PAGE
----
Moscow Becomes an Intersection for Two Waves of Anti-Regime Protests

Publication: Eurasia Daily Monitor Volume: 10 Issue: 187

Aftermath of the riots in Biryulyovo (Source: AFP)

The dramatic resolution of the fiscal-political crisis in the United States was barely noticed in Moscow last week (October 16–17) as two dissimilar events of a local character but heavy resonance focused public attention. The first one was a mass riot in the Moscow suburb of Biryulyovo (see EDM, October 17), triggered by a fairly conventional murder that escalated into a nationalistic pogrom, which the riot police suppressed only by mobilizing all available forces ( The second event was the court hearing in provincial Kirov of the appeal by Alexei Navalny against the verdict issued last September, which sentenced him to five years in prison for alleged fraud on flimsy and clearly fabricated evidence. The hearing was deliberately abrupt and the sentence was changed to release on parole, which still makes the newly-risen leader of the opposition a “convicted criminal” ( What comes through in the fierce debates on these events is that the discontent among the urban middle classes grows in parallel and interplays with the anger of the “have-nots” so that the crisis within the political regime built by President Vladimir Putin is gaining new dynamism and extra complexity.

The riot in Biryulyovo cannot be called unexpected as violent incidents involving migrants from the North Caucasus and diasporas from Central Asia have been happening in Moscow suburbs and indeed in many Russian cities increasingly often since the first major outburst in Kondopoga, Karelia, in September 2006 (Nezavisimaya Gazeta, October 15). The angry, few thousand–strong crowd’s main target for attack was this time a large vegetable storage warehouse that allegedly employs hundreds of illegal migrants under the protection of local authorities and police (Moskovsky Komsomolets, October 16). Several low-ranking siloviki (security services) personnel were instantly fired and the warehouse was closed; but these “decisive” measures cannot begin to address the problem of the colossal “gray” economy in Moscow based on the exploitation of essentially slave labor from Central Asia ( Neither can the authorities do anything about the ethnic gangs from the North Caucasus, which provide protection for semi-legal businesses that grow by recycling the massive budget donations meant to finance the “stabilization” of this troubled region (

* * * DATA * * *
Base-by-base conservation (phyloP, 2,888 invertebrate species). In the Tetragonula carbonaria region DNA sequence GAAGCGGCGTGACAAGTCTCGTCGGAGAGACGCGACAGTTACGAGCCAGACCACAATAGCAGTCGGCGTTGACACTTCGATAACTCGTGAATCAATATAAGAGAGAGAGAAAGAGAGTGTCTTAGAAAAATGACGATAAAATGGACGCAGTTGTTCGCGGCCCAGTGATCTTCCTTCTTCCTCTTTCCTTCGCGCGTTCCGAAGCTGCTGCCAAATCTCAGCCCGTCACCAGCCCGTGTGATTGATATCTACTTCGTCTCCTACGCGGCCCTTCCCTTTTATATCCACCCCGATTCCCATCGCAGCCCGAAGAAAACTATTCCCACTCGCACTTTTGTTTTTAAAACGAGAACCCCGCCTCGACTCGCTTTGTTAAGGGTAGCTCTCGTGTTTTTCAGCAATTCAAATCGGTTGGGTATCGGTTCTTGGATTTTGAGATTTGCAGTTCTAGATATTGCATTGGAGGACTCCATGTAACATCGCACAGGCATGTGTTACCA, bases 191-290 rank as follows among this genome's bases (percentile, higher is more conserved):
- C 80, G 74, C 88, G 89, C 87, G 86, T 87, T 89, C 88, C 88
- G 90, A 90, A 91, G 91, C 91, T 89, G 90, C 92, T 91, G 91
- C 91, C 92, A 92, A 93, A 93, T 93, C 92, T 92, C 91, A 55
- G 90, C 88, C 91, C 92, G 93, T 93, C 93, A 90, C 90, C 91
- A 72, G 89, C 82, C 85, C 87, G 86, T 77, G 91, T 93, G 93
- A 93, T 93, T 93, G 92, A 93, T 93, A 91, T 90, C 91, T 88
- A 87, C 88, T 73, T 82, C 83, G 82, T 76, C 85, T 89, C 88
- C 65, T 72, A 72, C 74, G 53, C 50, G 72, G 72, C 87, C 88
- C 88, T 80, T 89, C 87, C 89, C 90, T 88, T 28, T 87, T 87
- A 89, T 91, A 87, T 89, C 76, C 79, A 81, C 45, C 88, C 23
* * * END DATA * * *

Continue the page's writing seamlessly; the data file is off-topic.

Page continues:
The trial and conviction of Navalny has been a central part of the Kremlin’s plan for decapitating the always disunited liberal opposition and suppressing the street rallies that have enlivened Moscow since the late 2011, much to the chagrin of Putin’s court. Many hard-liners and mega-thieves, who have been exposed by Navalny’s anti-corruption crusade, want to see him behind bars, but the quasi-liberals, who are afraid to provoke a new explosion of protests, have prevailed arguing against making a “superhero” out of an inexperienced populist, whose greatest achievement was gaining perhaps 30 percent of the very low vote in the September 8 Moscow mayoral elections (Nezavisimaya Gazeta, October 17). The trap laid for Navalny by the suspended sentence is that any minor violation of parole would send him to jail, but he has asserted with his trademark firmness that he will partake in every scheduled protest activity, no matter the consequences ( He may find an effective political weapon in turning the trap against the trappers by challenging the authorities to imprison him again and again and forcing further retreats—or taking the increasing risk of a rally-and-riot combination.